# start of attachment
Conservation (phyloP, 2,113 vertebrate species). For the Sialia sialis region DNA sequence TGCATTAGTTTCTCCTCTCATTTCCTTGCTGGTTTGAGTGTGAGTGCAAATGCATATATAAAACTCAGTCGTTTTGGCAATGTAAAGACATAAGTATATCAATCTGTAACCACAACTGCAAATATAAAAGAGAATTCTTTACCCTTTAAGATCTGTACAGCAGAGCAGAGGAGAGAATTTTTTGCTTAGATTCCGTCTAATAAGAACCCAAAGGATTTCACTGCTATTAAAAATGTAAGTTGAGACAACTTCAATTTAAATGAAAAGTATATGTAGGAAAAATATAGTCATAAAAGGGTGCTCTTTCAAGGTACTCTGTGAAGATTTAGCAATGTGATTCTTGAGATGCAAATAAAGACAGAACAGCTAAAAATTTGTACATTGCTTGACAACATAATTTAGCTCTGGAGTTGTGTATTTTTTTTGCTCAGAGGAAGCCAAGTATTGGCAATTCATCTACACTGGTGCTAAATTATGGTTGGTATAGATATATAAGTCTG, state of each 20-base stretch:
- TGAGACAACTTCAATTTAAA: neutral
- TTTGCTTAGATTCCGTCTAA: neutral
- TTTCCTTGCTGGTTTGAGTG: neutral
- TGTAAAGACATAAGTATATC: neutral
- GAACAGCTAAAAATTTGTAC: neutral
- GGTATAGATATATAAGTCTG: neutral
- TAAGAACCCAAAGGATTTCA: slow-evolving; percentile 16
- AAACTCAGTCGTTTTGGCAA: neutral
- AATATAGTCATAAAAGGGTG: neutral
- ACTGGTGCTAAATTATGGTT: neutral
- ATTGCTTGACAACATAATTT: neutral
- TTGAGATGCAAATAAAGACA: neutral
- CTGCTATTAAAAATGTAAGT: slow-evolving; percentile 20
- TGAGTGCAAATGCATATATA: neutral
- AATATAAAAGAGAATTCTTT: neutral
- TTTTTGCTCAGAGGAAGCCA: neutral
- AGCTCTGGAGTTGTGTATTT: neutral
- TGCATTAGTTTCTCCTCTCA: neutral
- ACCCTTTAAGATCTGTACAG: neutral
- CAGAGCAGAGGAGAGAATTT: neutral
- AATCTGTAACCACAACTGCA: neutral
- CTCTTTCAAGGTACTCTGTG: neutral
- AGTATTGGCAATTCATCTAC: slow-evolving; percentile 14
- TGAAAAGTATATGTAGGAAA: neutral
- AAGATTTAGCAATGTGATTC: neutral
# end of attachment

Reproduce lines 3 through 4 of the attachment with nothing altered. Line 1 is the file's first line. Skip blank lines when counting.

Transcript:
- TTTGCTTAGATTCCGTCTAA: neutral
- TTTCCTTGCTGGTTTGAGTG: neutral